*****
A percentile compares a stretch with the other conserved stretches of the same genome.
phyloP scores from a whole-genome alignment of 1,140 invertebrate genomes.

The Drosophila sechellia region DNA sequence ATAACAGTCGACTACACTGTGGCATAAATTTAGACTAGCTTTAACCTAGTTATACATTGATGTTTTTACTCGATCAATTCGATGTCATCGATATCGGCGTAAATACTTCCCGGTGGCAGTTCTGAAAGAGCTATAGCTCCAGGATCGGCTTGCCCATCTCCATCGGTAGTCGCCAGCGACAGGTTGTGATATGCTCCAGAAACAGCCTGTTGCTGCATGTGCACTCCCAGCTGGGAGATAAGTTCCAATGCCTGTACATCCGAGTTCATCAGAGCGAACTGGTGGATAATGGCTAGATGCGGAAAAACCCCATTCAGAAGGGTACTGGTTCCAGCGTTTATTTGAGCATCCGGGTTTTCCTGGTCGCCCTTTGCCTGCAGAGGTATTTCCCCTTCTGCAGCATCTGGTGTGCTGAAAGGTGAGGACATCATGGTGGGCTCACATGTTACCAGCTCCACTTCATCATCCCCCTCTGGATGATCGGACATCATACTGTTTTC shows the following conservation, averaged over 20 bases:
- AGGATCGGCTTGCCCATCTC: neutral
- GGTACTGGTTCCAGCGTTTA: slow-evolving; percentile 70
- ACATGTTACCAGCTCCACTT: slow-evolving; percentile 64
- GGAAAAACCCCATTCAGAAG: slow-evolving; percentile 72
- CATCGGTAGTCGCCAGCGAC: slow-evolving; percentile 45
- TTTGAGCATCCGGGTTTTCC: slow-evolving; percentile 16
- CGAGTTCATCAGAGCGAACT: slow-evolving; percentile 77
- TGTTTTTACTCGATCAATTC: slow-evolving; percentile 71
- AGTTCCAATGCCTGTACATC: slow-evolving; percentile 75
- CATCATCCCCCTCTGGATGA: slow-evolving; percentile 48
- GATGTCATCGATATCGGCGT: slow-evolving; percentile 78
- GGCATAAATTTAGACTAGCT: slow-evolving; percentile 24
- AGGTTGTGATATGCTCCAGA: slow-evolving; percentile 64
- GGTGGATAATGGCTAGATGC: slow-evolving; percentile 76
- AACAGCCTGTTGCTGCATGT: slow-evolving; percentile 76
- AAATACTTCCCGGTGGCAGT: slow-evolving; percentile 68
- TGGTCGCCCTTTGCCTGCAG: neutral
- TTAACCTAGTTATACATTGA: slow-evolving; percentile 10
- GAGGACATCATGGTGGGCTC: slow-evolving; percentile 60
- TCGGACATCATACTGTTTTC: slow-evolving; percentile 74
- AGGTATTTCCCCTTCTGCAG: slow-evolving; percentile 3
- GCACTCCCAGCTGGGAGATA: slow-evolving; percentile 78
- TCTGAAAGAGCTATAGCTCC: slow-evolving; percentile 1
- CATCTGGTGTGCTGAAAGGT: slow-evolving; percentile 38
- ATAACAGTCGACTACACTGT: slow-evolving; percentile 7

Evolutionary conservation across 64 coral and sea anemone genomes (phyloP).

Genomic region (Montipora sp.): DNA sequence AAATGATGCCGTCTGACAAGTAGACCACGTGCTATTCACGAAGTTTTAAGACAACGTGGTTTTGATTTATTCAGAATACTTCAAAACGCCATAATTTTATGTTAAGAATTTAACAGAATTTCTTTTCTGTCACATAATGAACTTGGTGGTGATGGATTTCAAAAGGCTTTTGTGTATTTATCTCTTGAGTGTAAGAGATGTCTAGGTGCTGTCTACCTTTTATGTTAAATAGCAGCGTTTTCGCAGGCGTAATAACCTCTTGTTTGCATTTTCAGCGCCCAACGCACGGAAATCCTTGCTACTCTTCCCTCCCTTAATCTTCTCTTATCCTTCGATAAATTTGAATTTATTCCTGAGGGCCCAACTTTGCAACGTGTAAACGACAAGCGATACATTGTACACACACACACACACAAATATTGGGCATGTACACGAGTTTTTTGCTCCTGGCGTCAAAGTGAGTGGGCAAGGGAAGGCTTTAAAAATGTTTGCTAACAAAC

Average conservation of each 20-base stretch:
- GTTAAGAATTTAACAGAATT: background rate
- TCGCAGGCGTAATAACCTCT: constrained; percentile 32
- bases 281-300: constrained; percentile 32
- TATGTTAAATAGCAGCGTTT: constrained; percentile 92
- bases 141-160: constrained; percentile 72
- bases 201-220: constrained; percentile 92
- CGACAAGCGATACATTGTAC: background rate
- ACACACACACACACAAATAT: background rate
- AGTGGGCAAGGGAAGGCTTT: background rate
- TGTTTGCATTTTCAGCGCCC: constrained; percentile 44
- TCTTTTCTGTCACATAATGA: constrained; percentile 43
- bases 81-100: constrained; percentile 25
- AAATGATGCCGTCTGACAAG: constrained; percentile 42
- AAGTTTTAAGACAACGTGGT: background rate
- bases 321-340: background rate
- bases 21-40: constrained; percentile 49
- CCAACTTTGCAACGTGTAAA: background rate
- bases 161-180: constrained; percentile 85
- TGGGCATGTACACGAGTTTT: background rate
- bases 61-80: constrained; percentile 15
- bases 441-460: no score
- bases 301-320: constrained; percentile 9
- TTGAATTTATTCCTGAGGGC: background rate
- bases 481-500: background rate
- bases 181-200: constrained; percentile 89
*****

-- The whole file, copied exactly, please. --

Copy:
A percentile compares a stretch with the other conserved stretches of the same genome.
phyloP scores from a whole-genome alignment of 1,140 invertebrate genomes.

The Drosophila sechellia region DNA sequence ATAACAGTCGACTACACTGTGGCATAAATTTAGACTAGCTTTAACCTAGTTATACATTGATGTTTTTACTCGATCAATTCGATGTCATCGATATCGGCGTAAATACTTCCCGGTGGCAGTTCTGAAAGAGCTATAGCTCCAGGATCGGCTTGCCCATCTCCATCGGTAGTCGCCAGCGACAGGTTGTGATATGCTCCAGAAACAGCCTGTTGCTGCATGTGCACTCCCAGCTGGGAGATAAGTTCCAATGCCTGTACATCCGAGTTCATCAGAGCGAACTGGTGGATAATGGCTAGATGCGGAAAAACCCCATTCAGAAGGGTACTGGTTCCAGCGTTTATTTGAGCATCCGGGTTTTCCTGGTCGCCCTTTGCCTGCAGAGGTATTTCCCCTTCTGCAGCATCTGGTGTGCTGAAAGGTGAGGACATCATGGTGGGCTCACATGTTACCAGCTCCACTTCATCATCCCCCTCTGGATGATCGGACATCATACTGTTTTC shows the following conservation, averaged over 20 bases:
- AGGATCGGCTTGCCCATCTC: neutral
- GGTACTGGTTCCAGCGTTTA: slow-evolving; percentile 70
- ACATGTTACCAGCTCCACTT: slow-evolving; percentile 64
- GGAAAAACCCCATTCAGAAG: slow-evolving; percentile 72
- CATCGGTAGTCGCCAGCGAC: slow-evolving; percentile 45
- TTTGAGCATCCGGGTTTTCC: slow-evolving; percentile 16
- CGAGTTCATCAGAGCGAACT: slow-evolving; percentile 77
- TGTTTTTACTCGATCAATTC: slow-evolving; percentile 71
- AGTTCCAATGCCTGTACATC: slow-evolving; percentile 75
- CATCATCCCCCTCTGGATGA: slow-evolving; percentile 48
- GATGTCATCGATATCGGCGT: slow-evolving; percentile 78
- GGCATAAATTTAGACTAGCT: slow-evolving; percentile 24
- AGGTTGTGATATGCTCCAGA: slow-evolving; percentile 64
- GGTGGATAATGGCTAGATGC: slow-evolving; percentile 76
- AACAGCCTGTTGCTGCATGT: slow-evolving; percentile 76
- AAATACTTCCCGGTGGCAGT: slow-evolving; percentile 68
- TGGTCGCCCTTTGCCTGCAG: neutral
- TTAACCTAGTTATACATTGA: slow-evolving; percentile 10
- GAGGACATCATGGTGGGCTC: slow-evolving; percentile 60
- TCGGACATCATACTGTTTTC: slow-evolving; percentile 74
- AGGTATTTCCCCTTCTGCAG: slow-evolving; percentile 3
- GCACTCCCAGCTGGGAGATA: slow-evolving; percentile 78
- TCTGAAAGAGCTATAGCTCC: slow-evolving; percentile 1
- CATCTGGTGTGCTGAAAGGT: slow-evolving; percentile 38
- ATAACAGTCGACTACACTGT: slow-evolving; percentile 7

Evolutionary conservation across 64 coral and sea anemone genomes (phyloP).

Genomic region (Montipora sp.): DNA sequence AAATGATGCCGTCTGACAAGTAGACCACGTGCTATTCACGAAGTTTTAAGACAACGTGGTTTTGATTTATTCAGAATACTTCAAAACGCCATAATTTTATGTTAAGAATTTAACAGAATTTCTTTTCTGTCACATAATGAACTTGGTGGTGATGGATTTCAAAAGGCTTTTGTGTATTTATCTCTTGAGTGTAAGAGATGTCTAGGTGCTGTCTACCTTTTATGTTAAATAGCAGCGTTTTCGCAGGCGTAATAACCTCTTGTTTGCATTTTCAGCGCCCAACGCACGGAAATCCTTGCTACTCTTCCCTCCCTTAATCTTCTCTTATCCTTCGATAAATTTGAATTTATTCCTGAGGGCCCAACTTTGCAACGTGTAAACGACAAGCGATACATTGTACACACACACACACACAAATATTGGGCATGTACACGAGTTTTTTGCTCCTGGCGTCAAAGTGAGTGGGCAAGGGAAGGCTTTAAAAATGTTTGCTAACAAAC

Average conservation of each 20-base stretch:
- GTTAAGAATTTAACAGAATT: background rate
- TCGCAGGCGTAATAACCTCT: constrained; percentile 32
- bases 281-300: constrained; percentile 32
- TATGTTAAATAGCAGCGTTT: constrained; percentile 92
- bases 141-160: constrained; percentile 72
- bases 201-220: constrained; percentile 92
- CGACAAGCGATACATTGTAC: background rate
- ACACACACACACACAAATAT: background rate
- AGTGGGCAAGGGAAGGCTTT: background rate
- TGTTTGCATTTTCAGCGCCC: constrained; percentile 44
- TCTTTTCTGTCACATAATGA: constrained; percentile 43
- bases 81-100: constrained; percentile 25
- AAATGATGCCGTCTGACAAG: constrained; percentile 42
- AAGTTTTAAGACAACGTGGT: background rate
- bases 321-340: background rate
- bases 21-40: constrained; percentile 49
- CCAACTTTGCAACGTGTAAA: background rate
- bases 161-180: constrained; percentile 85
- TGGGCATGTACACGAGTTTT: background rate
- bases 61-80: constrained; percentile 15
- bases 441-460: no score
- bases 301-320: constrained; percentile 9
- TTGAATTTATTCCTGAGGGC: background rate
- bases 481-500: background rate
- bases 181-200: constrained; percentile 89